SURREY — An afternoon of performing arts from multiple cultures will celebrate the South Asian “festival of lights” at Surrey City Hall on Saturday, Nov. 5.
“Diwali Downtown Surrey” is an annual event brought here as part of Diwali Fest, a regional festival that runs from Oct. 11 to Nov. 30.
The gathering in Surrey, among the festival’s “signature” events, features contemporary and classical Indian music, dance, food and interactive attractions.
Admission is free at the event, which runs from 3 to 7 p.m. Donations are welcomed.
“It’s definitely one of our showcase events,” said Rohit Chokhani, the artistic producer of Diwali Fest.
“By making it free and donations-only, we aim to make it accessible to the public at large, and it features a range of different acts, for all ages.”
The event is staged by Diwali Celebration Society with partial funding of $5,000 from Surrey’s Cultural Grant program.
Performers and guests at the event this year include Jacky Yenga & Friends, Karima Essa, Shiamak Vancouver, Karen Flamenco and Alicia Ohana, the current Miss Canada Petite.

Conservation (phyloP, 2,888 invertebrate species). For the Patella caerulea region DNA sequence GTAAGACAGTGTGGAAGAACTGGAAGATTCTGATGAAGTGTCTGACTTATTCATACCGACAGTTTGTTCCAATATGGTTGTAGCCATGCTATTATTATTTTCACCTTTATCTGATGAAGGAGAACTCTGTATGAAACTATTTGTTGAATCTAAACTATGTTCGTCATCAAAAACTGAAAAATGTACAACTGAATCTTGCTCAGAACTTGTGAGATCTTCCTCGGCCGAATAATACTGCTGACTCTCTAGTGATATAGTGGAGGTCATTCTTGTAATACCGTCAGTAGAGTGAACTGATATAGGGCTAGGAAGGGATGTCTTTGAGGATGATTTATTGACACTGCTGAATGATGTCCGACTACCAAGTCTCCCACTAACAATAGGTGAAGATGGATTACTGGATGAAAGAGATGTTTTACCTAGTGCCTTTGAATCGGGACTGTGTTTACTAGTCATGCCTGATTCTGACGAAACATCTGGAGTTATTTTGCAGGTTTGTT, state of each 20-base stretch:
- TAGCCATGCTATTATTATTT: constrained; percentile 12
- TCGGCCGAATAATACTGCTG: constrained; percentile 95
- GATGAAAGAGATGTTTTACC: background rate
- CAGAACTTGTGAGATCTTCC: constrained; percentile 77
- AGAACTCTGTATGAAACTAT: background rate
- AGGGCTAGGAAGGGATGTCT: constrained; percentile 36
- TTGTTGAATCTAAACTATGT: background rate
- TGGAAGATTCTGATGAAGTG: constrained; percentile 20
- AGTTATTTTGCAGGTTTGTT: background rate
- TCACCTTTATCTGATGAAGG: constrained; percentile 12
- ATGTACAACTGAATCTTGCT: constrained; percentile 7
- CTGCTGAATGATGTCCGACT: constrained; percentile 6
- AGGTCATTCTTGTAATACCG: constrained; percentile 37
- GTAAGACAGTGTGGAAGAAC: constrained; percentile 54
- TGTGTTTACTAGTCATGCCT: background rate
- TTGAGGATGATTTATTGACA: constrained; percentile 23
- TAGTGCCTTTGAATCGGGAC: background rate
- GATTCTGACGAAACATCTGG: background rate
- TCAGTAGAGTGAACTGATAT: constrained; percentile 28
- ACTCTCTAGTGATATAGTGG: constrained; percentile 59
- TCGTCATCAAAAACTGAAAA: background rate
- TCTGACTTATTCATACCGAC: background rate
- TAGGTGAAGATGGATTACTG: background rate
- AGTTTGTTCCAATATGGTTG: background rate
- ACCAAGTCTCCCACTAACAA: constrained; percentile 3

“(Shiamak) do a high-energy, jam-packed performance to cap the event in Surrey,” explained Chokhani (PICTURED).
“Things like bhangra music are just one part of Indian culture, so we’re trying more and more to showcase other diverse South Asian art forms that come out of India,” he added.
“For example, this year we’re doing a Bengali showcase, so we’re celebrating the culture of that region,” Chokani said. “Also we’ll do a workshop on how to tie a sari, and men and women are both invited to that. There are many different ways of wearing a sari, more than 100 ways, and as a man I’m not aware of them all, but it is interesting to me.”
Chokani grew up in Mumbai, and his family still lives in India.
“(Diwali) is all about connecting with family, loved ones and also the public,” he said.
“The scale of Diwali is way different, much bigger, in India than it is here, of course, but celebrating Diwali for me here in B.C. has been more about celebrating the festival and offering people an artistic platform.”
(Story continues below video)
In B.C., it’s amazing how many Diwali celebrations now exist every fall, he said.
“I’m Hindu,” Chokani explained, “so if you go to a Hindu temple you get a lot of different festivities, so the details and the rituals might be different but the universal message of Diwali is the same, which is the victory of light over darkness, the good over evil and knowledge over ignorance. Those are universal values that important, no matter if you are Sikh or Hindu or Muslim or Jew, or male or female, sexual orientation or background, the concepts of Diwali are a unifying arc, and that’s why it’s become so globalized.”
A detailed list of Diwali Fest events, including Diwali Downtown Surrey, can be found online at Diwalifest.ca.